Monday, 23 January 2017
4E (Washington State Convention Center )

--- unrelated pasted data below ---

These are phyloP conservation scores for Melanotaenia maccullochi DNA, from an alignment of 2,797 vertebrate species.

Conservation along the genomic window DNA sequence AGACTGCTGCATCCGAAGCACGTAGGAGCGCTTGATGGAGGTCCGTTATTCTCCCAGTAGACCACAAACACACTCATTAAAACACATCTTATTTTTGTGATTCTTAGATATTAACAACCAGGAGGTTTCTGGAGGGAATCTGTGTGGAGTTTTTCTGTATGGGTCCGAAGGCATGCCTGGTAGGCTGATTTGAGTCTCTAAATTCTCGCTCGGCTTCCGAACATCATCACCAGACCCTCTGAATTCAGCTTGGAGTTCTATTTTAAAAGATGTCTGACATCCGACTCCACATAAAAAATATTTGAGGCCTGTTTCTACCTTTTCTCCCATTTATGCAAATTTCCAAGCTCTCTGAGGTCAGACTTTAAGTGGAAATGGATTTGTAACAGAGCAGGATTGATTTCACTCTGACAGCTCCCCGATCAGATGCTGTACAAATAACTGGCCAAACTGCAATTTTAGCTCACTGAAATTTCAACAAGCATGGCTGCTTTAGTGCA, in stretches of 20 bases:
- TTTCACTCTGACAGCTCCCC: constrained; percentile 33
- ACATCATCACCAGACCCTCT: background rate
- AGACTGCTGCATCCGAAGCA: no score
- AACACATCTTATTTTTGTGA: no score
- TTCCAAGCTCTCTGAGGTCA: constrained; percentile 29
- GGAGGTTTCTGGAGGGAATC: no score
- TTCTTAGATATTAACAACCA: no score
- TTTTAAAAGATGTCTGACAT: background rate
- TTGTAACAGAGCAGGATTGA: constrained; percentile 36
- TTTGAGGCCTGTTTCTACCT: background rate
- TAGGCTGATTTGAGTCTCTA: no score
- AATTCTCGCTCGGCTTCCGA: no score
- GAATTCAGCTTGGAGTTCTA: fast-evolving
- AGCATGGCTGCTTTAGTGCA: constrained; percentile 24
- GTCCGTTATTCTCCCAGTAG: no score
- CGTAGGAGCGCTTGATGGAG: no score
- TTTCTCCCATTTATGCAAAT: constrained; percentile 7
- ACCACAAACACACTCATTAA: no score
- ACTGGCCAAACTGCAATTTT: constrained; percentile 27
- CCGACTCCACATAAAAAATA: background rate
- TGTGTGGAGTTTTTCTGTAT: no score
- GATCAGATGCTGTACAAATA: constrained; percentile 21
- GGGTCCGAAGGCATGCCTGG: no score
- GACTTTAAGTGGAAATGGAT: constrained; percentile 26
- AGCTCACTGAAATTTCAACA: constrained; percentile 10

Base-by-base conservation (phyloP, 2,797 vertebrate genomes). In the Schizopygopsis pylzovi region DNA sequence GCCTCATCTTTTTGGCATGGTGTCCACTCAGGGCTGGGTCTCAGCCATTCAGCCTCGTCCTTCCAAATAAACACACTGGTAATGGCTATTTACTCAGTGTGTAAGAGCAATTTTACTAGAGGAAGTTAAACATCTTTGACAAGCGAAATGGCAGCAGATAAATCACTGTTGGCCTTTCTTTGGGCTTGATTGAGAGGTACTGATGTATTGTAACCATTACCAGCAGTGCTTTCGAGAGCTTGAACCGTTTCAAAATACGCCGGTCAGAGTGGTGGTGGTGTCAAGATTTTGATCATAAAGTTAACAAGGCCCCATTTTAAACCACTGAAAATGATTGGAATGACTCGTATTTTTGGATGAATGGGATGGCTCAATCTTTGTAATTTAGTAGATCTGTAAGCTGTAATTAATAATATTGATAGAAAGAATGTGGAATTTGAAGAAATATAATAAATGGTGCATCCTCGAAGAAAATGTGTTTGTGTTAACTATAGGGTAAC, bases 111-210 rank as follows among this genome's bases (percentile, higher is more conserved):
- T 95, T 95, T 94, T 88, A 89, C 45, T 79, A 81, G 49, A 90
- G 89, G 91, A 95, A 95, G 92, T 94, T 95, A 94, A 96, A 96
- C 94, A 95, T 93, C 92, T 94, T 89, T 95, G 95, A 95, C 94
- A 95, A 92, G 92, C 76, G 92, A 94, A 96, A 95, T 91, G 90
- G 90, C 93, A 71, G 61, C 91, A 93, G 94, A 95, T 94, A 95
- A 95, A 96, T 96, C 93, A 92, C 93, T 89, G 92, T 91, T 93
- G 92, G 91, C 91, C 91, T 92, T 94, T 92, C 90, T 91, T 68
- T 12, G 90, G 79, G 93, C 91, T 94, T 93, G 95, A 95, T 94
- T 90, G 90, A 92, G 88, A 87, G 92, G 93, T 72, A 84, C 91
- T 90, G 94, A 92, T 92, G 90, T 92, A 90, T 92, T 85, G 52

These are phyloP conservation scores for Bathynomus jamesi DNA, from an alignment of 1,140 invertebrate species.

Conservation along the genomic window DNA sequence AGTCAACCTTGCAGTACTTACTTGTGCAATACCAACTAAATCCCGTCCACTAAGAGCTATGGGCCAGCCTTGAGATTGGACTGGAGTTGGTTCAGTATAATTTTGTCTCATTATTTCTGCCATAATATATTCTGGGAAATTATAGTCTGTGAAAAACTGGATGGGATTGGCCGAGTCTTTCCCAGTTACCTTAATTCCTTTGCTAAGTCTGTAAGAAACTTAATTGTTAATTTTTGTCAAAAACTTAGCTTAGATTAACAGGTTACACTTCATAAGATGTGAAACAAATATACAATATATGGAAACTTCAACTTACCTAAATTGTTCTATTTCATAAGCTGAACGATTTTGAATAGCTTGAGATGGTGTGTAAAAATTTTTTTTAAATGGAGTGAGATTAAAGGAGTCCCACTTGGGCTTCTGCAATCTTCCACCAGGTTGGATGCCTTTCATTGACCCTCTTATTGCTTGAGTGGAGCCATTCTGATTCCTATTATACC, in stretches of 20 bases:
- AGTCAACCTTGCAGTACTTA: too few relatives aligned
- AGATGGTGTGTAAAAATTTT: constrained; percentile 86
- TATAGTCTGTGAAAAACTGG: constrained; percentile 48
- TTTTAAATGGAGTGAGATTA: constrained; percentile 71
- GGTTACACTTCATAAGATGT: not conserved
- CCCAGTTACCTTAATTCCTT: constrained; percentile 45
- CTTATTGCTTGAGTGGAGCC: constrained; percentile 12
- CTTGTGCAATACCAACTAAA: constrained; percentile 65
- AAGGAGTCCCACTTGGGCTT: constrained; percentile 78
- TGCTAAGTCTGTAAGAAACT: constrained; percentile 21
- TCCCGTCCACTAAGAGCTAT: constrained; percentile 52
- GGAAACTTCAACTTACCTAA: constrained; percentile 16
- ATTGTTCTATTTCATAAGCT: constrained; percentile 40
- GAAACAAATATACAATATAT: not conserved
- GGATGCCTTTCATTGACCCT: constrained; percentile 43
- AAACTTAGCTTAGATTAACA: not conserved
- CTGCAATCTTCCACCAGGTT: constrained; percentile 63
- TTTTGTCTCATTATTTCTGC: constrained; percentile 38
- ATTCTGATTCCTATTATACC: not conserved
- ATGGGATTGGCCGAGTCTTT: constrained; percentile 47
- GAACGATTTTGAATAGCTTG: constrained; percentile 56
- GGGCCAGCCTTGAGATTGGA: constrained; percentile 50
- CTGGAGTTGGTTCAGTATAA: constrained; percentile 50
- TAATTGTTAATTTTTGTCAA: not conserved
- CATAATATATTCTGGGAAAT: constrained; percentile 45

The quasi-geostrophic (QG) omega equation has been frequently applied in many situations that require the diagnosis of the sources of vertical motion. Recently though, the datasets upon which QG analysis is applied have become of such high spatial resolution that the horizontal length scale renders the geostrophic assumption invalid. Theory dictates that length scales shorter than 1000 km are not suitable, but more information is necessary to apply this to modern numerical weather prediction model grids. In this study, we empirically investigate the minimum horizontal length scale suitable for QG vertical motion analysis on 28 baroclinic systems from the North American Mesoscale (NAM) model. Two methods are tested: (1) the box method, which averages each field around a point before finite-differencing, and (2) the cross method, which increments the distance between finite-difference calculations. We evaluate the traditional QG omega equation using both methods and find the minimum QG length scale to be 240 km based on correlations with the NAM omega field. Additionally, the box method is found to perform marginally better than the cross method due to a larger reduction in higher order wavenumbers.
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